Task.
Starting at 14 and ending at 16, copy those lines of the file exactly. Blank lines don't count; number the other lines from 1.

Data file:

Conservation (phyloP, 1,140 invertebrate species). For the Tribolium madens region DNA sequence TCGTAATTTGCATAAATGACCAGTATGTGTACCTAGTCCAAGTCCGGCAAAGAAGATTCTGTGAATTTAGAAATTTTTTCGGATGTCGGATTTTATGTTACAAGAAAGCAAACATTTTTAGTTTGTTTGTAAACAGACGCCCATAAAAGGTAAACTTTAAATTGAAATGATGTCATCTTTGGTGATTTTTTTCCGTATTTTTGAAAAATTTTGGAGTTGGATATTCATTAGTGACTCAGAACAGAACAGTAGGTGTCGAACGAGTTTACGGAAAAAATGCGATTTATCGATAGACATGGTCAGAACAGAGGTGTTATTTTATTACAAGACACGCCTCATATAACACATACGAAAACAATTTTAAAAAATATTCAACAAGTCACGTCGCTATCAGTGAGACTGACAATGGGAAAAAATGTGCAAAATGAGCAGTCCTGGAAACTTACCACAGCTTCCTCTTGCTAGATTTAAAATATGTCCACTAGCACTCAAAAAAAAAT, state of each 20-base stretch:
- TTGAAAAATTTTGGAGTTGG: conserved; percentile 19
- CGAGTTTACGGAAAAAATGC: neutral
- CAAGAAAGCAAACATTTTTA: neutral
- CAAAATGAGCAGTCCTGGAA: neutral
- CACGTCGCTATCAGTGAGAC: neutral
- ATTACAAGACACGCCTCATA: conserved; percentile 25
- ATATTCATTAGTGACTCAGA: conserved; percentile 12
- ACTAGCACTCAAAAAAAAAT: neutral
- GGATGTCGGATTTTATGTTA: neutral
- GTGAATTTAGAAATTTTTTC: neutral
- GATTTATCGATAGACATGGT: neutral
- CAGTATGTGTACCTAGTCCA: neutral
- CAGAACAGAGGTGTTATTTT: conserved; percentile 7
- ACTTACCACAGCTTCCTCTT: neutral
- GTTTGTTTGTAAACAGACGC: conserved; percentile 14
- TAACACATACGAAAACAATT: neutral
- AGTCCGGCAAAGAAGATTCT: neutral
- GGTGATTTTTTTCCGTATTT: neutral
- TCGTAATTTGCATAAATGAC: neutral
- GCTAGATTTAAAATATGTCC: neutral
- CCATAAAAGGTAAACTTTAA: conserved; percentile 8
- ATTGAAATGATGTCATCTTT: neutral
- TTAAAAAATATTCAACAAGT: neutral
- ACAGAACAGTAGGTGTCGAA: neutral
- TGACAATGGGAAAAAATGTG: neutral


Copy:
- CAGAACAGAGGTGTTATTTT: conserved; percentile 7
- ACTTACCACAGCTTCCTCTT: neutral
- GTTTGTTTGTAAACAGACGC: conserved; percentile 14